Monday, March 7, 2011
The British Isles have been known for their fair share of drinking, with whiskey distilleries and breweries there is never a shortage of cheap alcohol to consume. Whenever there is a large supply of alcohol produced in a given area, the price of alcohol can be very inexpensive which inevitably leads to problem drinking. There are a number of health experts and government officials who believe that by raising the price of alcohol lives can be saved. In Northern Ireland moves are being made to put a minimum price on alcohol with the hopes of doing just that. If the minimum price of alcohol is set high enough it could have a huge effect on problem drinking in Northern Ireland. Launched today by Social Development Minister Alex Attwood and Health Minister Michael McGimpsey and agreed upon by Dr Philip McGarry, Chair of the Royal College of Psychiatrists in Northern Ireland who believes if the new mandate is to be effective the floor price must be set high enough to combat problem drinking.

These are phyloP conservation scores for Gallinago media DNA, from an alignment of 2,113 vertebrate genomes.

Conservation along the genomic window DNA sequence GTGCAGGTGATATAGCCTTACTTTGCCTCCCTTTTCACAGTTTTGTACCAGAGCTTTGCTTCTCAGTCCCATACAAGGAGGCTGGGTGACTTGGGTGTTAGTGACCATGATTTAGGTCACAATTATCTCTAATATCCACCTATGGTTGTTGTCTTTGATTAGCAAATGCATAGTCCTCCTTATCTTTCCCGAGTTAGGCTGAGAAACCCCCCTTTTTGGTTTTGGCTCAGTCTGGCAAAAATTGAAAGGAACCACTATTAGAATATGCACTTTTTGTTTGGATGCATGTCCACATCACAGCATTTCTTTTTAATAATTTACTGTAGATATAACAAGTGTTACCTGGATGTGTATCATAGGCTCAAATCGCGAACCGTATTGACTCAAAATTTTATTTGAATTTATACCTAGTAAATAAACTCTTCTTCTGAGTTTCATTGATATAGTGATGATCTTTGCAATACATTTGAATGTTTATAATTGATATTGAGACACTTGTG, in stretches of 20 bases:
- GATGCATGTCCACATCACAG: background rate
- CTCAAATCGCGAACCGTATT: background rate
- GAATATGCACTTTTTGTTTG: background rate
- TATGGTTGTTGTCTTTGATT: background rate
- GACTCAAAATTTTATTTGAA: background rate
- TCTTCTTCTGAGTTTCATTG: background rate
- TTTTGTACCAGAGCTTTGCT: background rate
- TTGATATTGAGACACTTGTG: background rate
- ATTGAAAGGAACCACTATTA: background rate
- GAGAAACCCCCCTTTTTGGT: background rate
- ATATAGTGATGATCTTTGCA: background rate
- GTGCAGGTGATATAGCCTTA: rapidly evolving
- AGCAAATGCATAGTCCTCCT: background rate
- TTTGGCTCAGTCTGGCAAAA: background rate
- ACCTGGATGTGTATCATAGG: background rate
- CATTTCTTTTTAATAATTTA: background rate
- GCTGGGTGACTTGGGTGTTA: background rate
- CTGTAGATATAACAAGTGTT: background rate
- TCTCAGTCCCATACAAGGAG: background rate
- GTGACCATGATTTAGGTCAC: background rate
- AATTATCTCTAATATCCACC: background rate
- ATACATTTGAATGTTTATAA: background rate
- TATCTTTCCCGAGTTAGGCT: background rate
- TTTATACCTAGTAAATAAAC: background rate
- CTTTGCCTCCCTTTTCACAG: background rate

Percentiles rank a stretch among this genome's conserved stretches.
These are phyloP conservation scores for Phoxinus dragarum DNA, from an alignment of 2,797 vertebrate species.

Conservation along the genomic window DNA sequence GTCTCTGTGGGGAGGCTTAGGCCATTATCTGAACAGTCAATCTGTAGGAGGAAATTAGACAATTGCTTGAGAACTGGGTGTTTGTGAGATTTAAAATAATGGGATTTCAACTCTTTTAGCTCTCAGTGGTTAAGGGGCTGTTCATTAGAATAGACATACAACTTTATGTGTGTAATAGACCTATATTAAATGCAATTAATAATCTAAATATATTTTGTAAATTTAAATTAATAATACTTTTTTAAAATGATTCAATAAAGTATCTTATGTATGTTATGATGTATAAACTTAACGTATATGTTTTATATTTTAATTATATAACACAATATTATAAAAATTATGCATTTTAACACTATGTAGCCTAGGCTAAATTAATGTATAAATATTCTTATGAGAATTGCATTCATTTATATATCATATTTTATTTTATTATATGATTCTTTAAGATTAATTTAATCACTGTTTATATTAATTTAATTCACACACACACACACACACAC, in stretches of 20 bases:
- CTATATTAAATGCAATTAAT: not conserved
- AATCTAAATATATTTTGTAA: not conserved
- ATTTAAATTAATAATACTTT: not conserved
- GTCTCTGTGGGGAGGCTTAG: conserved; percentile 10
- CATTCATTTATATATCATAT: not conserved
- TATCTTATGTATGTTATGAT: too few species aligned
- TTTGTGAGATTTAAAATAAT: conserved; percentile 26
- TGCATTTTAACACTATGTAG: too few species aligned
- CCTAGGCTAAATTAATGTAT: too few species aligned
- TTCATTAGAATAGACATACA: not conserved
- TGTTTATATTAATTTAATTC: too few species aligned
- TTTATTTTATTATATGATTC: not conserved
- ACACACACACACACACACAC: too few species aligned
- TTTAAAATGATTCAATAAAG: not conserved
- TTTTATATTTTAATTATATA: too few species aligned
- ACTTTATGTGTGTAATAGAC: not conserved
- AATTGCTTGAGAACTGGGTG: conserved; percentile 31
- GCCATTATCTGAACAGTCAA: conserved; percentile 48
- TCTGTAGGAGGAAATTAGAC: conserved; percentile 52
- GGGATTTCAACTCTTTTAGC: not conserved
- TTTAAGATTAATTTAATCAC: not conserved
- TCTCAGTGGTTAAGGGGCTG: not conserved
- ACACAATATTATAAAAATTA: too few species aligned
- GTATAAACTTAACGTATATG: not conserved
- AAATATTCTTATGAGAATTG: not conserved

"Psychiatrists see the effect of alcohol abuse on patients every day, and it's clear this is exacerbated by irresponsible promotions that encourage people to drink more than they otherwise would," Dr McGarry said. Culture drinking on both side of the Atlantic has gone out of control, to the point where anyone can afford to buy alcohol even after they have lost everything. An estimated 75-80% of alcohol is consumed by the 20-25% of people who misuse it. Heavy drinkers, buy 15 times more alcohol than moderate drinkers and spend 10 times as much a year, and pay 40% less per liter of pure alcohol which costs much less.
"This isn't a case of psychiatrists saying that alcohol per se is bad, for most people there is no problem with people enjoying a drink. It is about facing up to the consequences of harmful drinking, particularly among young people where affordability is a key factor," Dr McGarry said.
"The increase in problem drinking has coincided with alcohol becoming much more affordable, two thirds cheaper in relative terms than in 1980," he said.